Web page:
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Model Code

DLCD uses staff experts and consultants to develop model code that can be used by cities and counties. Model code is written for a number of reasons, as the examples below illustrate. It is typically created to help a local government follow best practices, or adhere to new state standards, rules, or statutes. Model codes are often tailored to suit the needs of a community. DLCD offers the following model codes as a tool or resource for local planning departments in Oregon.

Senate Bill 1051 (2017) requires that cities and counties in Oregon of a certain population allow ADU's in areas zoned for detached housing. This ADU model code is written for cities to adopt in part, or in full, with or without local amendments to conform to state statute. **This guidance document was updated September 2019 to address the off-street parking and owner occupancy requirements of House Bill 2001 (2019).

The Model Development Code for Small Cities, developed by Oregon’s Transportation and Growth Management Program (TGM), addresses a wide variety of necessary code elements for a city to use as a starting point, or to adopt outright. TGM is updating the Model Code for Small Cities. The last substantive update to the model code was in 2012 (Edition 3.0) and the language is out of compliance with recent legislation. Update work is occurring now through 2025.  For more information about this project see the flyer here. Sign up for email updates about this project by clicking here.​ For more guidance on how to use the code while it is being updated, contact the TGM code assistance planner.

The goal of this Land Use Guide is to help coastal communities become more resilient to a catastrophic tsunami event through community land use options and strategies. The guide is focused on a local tsunami event as these events will likely be far more destructive to an entire community and much harder to prepare for. The guide is focused on land use planning approaches to reduce tsunami hazard risk. Chapter 3 includes a set of comprehensive plan policies related to tsunami preparedness and recovery and a related text section that can be included within the Goal 7 section of the plan. Chapter 4 includes development code language to implement a tsunami hazards overlay zone.

The model code titled, Coastal Erosion Overlay Zone (2012), was created to aid local governments in addressing chronic coastal natural hazards. It provides for identification and assessment of risk from natural hazards, and establishes standards that limit overall risk to the community.

The Oregon Model Flood Hazard Ordinance (New version released October 2020) was developed in cooperation with FEMA to help communities achieve compliance with the minimum NFIP and state standards for floodplain management. FEMA approved the model ordinance in August of 2019 and it is now available for communities to use. In addition to the minimum requirements, FEMA and DLCD encourage local governments to adopt higher standards that make sense for each community and their unique flood risk.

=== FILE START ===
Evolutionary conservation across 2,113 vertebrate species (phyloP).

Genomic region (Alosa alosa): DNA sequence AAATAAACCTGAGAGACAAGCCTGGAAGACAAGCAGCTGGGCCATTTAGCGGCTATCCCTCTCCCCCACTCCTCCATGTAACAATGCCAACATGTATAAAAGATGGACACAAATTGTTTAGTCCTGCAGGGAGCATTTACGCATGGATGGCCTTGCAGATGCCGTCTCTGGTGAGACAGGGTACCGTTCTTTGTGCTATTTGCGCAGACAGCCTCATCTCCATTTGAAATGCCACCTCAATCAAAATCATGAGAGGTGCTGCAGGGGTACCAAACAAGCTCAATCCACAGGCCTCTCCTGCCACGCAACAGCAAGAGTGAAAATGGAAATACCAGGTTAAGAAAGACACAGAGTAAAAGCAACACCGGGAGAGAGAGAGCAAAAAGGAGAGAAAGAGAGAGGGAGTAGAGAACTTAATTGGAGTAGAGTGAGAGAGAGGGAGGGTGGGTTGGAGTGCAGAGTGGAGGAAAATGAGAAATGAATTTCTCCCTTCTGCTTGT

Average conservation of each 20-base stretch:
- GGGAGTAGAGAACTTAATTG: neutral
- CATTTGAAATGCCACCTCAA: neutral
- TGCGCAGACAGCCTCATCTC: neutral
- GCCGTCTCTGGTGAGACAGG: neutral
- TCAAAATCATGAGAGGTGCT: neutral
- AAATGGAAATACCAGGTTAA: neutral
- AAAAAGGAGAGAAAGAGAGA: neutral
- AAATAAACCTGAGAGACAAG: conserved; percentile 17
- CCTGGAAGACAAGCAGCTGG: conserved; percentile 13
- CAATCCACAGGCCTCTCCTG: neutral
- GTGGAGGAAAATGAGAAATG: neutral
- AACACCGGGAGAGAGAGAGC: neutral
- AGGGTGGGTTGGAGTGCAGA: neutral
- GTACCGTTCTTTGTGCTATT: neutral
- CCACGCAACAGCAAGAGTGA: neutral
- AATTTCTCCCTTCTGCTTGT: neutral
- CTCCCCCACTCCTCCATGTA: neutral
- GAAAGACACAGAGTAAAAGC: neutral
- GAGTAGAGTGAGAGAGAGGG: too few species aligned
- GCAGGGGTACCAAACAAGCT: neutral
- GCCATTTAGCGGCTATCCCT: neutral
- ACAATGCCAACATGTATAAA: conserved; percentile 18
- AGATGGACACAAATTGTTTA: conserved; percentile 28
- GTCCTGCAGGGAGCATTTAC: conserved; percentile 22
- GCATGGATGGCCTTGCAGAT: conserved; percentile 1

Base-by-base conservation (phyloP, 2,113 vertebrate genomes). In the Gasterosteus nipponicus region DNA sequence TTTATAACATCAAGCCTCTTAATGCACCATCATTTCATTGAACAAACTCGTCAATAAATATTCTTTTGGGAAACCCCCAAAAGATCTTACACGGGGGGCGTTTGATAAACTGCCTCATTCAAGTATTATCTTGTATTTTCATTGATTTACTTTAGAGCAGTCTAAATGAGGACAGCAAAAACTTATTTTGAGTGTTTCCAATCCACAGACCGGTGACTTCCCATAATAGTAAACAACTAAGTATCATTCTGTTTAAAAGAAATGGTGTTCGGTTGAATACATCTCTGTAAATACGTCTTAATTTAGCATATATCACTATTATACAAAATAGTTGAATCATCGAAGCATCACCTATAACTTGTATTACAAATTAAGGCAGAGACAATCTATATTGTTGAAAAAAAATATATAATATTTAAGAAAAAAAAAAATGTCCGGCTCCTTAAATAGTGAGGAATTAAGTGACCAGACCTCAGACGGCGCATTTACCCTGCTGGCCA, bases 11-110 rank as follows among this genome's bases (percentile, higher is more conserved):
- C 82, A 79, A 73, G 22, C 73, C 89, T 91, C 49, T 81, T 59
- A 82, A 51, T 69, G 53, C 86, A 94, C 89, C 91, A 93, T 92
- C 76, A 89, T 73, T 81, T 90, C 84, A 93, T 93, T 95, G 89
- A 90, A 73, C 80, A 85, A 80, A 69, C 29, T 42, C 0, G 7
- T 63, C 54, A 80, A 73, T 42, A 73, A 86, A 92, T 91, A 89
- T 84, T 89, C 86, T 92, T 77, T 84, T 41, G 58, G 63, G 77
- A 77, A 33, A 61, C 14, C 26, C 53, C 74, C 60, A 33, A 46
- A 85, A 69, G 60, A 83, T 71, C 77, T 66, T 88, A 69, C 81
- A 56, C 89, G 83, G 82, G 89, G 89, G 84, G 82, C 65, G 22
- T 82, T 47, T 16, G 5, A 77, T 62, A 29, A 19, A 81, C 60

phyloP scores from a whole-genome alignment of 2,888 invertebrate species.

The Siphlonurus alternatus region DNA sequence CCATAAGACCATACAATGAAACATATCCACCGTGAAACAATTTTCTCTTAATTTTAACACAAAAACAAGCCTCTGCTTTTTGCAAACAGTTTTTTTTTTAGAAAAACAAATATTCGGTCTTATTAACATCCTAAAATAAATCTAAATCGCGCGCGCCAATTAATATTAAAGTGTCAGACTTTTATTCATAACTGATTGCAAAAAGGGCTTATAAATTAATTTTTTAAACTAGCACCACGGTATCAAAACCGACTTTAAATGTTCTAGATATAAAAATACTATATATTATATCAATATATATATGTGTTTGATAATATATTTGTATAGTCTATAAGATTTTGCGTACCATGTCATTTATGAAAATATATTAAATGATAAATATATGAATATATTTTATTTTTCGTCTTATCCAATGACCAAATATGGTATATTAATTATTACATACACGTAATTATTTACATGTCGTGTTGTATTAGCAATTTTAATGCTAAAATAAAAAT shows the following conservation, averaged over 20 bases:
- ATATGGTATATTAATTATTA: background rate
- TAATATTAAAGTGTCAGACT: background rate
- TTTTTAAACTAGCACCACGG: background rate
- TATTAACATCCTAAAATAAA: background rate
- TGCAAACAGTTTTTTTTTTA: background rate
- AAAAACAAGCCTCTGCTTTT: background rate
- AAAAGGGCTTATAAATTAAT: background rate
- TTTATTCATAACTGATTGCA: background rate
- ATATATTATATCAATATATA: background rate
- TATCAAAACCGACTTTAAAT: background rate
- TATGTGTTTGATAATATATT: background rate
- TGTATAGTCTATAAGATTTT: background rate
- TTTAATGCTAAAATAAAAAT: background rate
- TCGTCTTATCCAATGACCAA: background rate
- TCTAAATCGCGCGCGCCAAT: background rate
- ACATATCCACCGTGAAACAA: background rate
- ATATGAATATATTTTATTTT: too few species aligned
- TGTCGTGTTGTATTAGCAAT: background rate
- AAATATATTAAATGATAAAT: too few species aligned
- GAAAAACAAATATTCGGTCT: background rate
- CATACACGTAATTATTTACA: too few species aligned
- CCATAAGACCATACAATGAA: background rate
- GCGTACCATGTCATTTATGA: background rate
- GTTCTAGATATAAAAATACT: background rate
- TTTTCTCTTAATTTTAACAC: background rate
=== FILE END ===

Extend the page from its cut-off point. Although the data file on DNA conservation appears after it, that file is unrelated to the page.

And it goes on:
This handbook provided guidance to communities in determining whether their local codes and standards encourage, support, or impede smart development. It also aims to help reader identify whether smart development principles and ideas fit their communities, and if smart development ideas would help to achieve local goals or meet state planning requirements.

The Transportation Demand Management Module is embedded in a guide for local governments interested in learning more about TDM. The guide includes background information about TDM, a step-by-step approach for implementing a TDM plan program, and model code language.

This guidance document​ includes resources to assist local governments in updating their development codes to facilitate construction of prefabricated and modular housing. The document is formatted as an Audit Workbook, which is intended to help local government staff identify and address regulatory barriers to prefabricated/modular housing in their codes. It also provides Model Code language that can be adopted into local development codes to better facilitate this construction type.​​​

​​​Preparing for a local or catastrophic event requires a comprehensive community effort. Oregon communities can become more resilient to landslide hazards through community land use options and strategies. ​Preparing for Landslide Hazards: A Land Use Guide for Oregon Communities brings together strategies and examples from a variety of sources to help each community make good decisions. Without proper site evaluation and construction techniques, development in areas susceptible to landslides will significantly increase potential for loss of life and property damage, not only on the subject property but also on neighboring properties.

Click here for the Preparing for Landslide Hazards quick reference sheet.​